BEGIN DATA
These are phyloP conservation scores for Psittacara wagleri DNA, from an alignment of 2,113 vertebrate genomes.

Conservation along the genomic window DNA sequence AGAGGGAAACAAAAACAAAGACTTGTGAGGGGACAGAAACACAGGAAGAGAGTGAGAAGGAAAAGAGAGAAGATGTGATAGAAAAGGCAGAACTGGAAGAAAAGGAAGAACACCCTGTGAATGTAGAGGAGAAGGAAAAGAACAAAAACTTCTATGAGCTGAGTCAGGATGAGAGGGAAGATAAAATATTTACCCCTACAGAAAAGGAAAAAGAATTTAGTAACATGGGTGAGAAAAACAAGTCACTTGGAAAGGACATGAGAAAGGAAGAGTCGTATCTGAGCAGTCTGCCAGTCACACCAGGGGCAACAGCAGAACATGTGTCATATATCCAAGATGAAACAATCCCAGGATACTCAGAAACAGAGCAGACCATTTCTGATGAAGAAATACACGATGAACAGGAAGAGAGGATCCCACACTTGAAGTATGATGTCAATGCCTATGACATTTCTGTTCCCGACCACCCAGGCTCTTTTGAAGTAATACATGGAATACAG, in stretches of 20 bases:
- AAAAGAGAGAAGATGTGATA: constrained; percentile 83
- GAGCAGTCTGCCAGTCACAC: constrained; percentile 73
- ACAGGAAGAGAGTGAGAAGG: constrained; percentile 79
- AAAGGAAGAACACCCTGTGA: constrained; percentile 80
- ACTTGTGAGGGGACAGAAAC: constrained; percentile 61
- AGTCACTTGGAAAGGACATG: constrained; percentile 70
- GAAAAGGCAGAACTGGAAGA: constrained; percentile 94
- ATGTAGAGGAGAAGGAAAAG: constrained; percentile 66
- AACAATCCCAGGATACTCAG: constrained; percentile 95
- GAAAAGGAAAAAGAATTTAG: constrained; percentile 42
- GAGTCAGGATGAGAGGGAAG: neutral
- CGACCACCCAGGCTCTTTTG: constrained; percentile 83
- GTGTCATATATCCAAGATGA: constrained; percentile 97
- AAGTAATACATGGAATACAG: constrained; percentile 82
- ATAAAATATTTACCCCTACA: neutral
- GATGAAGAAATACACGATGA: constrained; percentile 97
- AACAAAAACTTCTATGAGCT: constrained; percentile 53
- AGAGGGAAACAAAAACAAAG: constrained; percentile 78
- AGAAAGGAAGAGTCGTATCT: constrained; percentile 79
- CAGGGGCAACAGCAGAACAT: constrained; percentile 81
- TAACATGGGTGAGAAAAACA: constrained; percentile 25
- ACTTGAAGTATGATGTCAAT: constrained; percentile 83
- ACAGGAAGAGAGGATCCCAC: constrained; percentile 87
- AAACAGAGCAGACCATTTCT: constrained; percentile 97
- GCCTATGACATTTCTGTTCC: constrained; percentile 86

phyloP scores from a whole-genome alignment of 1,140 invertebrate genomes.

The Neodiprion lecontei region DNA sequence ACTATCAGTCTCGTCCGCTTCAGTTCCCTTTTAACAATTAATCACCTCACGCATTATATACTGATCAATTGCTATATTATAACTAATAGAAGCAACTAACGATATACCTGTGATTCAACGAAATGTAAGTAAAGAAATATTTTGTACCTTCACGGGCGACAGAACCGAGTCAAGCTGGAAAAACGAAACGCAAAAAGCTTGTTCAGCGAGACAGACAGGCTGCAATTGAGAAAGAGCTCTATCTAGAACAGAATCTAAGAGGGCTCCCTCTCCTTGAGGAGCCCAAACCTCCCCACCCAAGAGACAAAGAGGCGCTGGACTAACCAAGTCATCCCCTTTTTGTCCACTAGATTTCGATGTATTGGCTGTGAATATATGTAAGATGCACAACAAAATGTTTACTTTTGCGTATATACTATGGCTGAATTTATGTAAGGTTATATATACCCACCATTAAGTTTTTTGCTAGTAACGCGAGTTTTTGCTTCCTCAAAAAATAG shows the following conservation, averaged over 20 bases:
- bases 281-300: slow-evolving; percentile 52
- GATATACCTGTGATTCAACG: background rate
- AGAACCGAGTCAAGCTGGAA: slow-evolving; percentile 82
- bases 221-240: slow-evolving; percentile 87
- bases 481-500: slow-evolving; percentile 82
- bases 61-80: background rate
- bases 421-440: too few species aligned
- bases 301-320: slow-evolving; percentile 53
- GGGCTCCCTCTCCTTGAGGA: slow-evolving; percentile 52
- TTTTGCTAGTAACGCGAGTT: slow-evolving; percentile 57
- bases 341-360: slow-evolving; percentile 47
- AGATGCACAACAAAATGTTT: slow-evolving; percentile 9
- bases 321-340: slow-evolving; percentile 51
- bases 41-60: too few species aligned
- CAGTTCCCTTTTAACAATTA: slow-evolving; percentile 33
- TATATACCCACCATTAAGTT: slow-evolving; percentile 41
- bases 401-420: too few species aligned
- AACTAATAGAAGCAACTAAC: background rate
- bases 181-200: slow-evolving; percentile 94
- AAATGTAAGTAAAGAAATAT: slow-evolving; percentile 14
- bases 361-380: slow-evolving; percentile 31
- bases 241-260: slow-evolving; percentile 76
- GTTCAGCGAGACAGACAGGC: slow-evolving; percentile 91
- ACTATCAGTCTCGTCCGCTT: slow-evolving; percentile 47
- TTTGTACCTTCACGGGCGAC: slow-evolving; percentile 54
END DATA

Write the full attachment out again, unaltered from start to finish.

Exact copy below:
These are phyloP conservation scores for Psittacara wagleri DNA, from an alignment of 2,113 vertebrate genomes.

Conservation along the genomic window DNA sequence AGAGGGAAACAAAAACAAAGACTTGTGAGGGGACAGAAACACAGGAAGAGAGTGAGAAGGAAAAGAGAGAAGATGTGATAGAAAAGGCAGAACTGGAAGAAAAGGAAGAACACCCTGTGAATGTAGAGGAGAAGGAAAAGAACAAAAACTTCTATGAGCTGAGTCAGGATGAGAGGGAAGATAAAATATTTACCCCTACAGAAAAGGAAAAAGAATTTAGTAACATGGGTGAGAAAAACAAGTCACTTGGAAAGGACATGAGAAAGGAAGAGTCGTATCTGAGCAGTCTGCCAGTCACACCAGGGGCAACAGCAGAACATGTGTCATATATCCAAGATGAAACAATCCCAGGATACTCAGAAACAGAGCAGACCATTTCTGATGAAGAAATACACGATGAACAGGAAGAGAGGATCCCACACTTGAAGTATGATGTCAATGCCTATGACATTTCTGTTCCCGACCACCCAGGCTCTTTTGAAGTAATACATGGAATACAG, in stretches of 20 bases:
- AAAAGAGAGAAGATGTGATA: constrained; percentile 83
- GAGCAGTCTGCCAGTCACAC: constrained; percentile 73
- ACAGGAAGAGAGTGAGAAGG: constrained; percentile 79
- AAAGGAAGAACACCCTGTGA: constrained; percentile 80
- ACTTGTGAGGGGACAGAAAC: constrained; percentile 61
- AGTCACTTGGAAAGGACATG: constrained; percentile 70
- GAAAAGGCAGAACTGGAAGA: constrained; percentile 94
- ATGTAGAGGAGAAGGAAAAG: constrained; percentile 66
- AACAATCCCAGGATACTCAG: constrained; percentile 95
- GAAAAGGAAAAAGAATTTAG: constrained; percentile 42
- GAGTCAGGATGAGAGGGAAG: neutral
- CGACCACCCAGGCTCTTTTG: constrained; percentile 83
- GTGTCATATATCCAAGATGA: constrained; percentile 97
- AAGTAATACATGGAATACAG: constrained; percentile 82
- ATAAAATATTTACCCCTACA: neutral
- GATGAAGAAATACACGATGA: constrained; percentile 97
- AACAAAAACTTCTATGAGCT: constrained; percentile 53
- AGAGGGAAACAAAAACAAAG: constrained; percentile 78
- AGAAAGGAAGAGTCGTATCT: constrained; percentile 79
- CAGGGGCAACAGCAGAACAT: constrained; percentile 81
- TAACATGGGTGAGAAAAACA: constrained; percentile 25
- ACTTGAAGTATGATGTCAAT: constrained; percentile 83
- ACAGGAAGAGAGGATCCCAC: constrained; percentile 87
- AAACAGAGCAGACCATTTCT: constrained; percentile 97
- GCCTATGACATTTCTGTTCC: constrained; percentile 86

phyloP scores from a whole-genome alignment of 1,140 invertebrate genomes.

The Neodiprion lecontei region DNA sequence ACTATCAGTCTCGTCCGCTTCAGTTCCCTTTTAACAATTAATCACCTCACGCATTATATACTGATCAATTGCTATATTATAACTAATAGAAGCAACTAACGATATACCTGTGATTCAACGAAATGTAAGTAAAGAAATATTTTGTACCTTCACGGGCGACAGAACCGAGTCAAGCTGGAAAAACGAAACGCAAAAAGCTTGTTCAGCGAGACAGACAGGCTGCAATTGAGAAAGAGCTCTATCTAGAACAGAATCTAAGAGGGCTCCCTCTCCTTGAGGAGCCCAAACCTCCCCACCCAAGAGACAAAGAGGCGCTGGACTAACCAAGTCATCCCCTTTTTGTCCACTAGATTTCGATGTATTGGCTGTGAATATATGTAAGATGCACAACAAAATGTTTACTTTTGCGTATATACTATGGCTGAATTTATGTAAGGTTATATATACCCACCATTAAGTTTTTTGCTAGTAACGCGAGTTTTTGCTTCCTCAAAAAATAG shows the following conservation, averaged over 20 bases:
- bases 281-300: slow-evolving; percentile 52
- GATATACCTGTGATTCAACG: background rate
- AGAACCGAGTCAAGCTGGAA: slow-evolving; percentile 82
- bases 221-240: slow-evolving; percentile 87
- bases 481-500: slow-evolving; percentile 82
- bases 61-80: background rate
- bases 421-440: too few species aligned
- bases 301-320: slow-evolving; percentile 53
- GGGCTCCCTCTCCTTGAGGA: slow-evolving; percentile 52
- TTTTGCTAGTAACGCGAGTT: slow-evolving; percentile 57
- bases 341-360: slow-evolving; percentile 47
- AGATGCACAACAAAATGTTT: slow-evolving; percentile 9
- bases 321-340: slow-evolving; percentile 51
- bases 41-60: too few species aligned
- CAGTTCCCTTTTAACAATTA: slow-evolving; percentile 33
- TATATACCCACCATTAAGTT: slow-evolving; percentile 41
- bases 401-420: too few species aligned
- AACTAATAGAAGCAACTAAC: background rate
- bases 181-200: slow-evolving; percentile 94
- AAATGTAAGTAAAGAAATAT: slow-evolving; percentile 14
- bases 361-380: slow-evolving; percentile 31
- bases 241-260: slow-evolving; percentile 76
- GTTCAGCGAGACAGACAGGC: slow-evolving; percentile 91
- ACTATCAGTCTCGTCCGCTT: slow-evolving; percentile 47
- TTTGTACCTTCACGGGCGAC: slow-evolving; percentile 54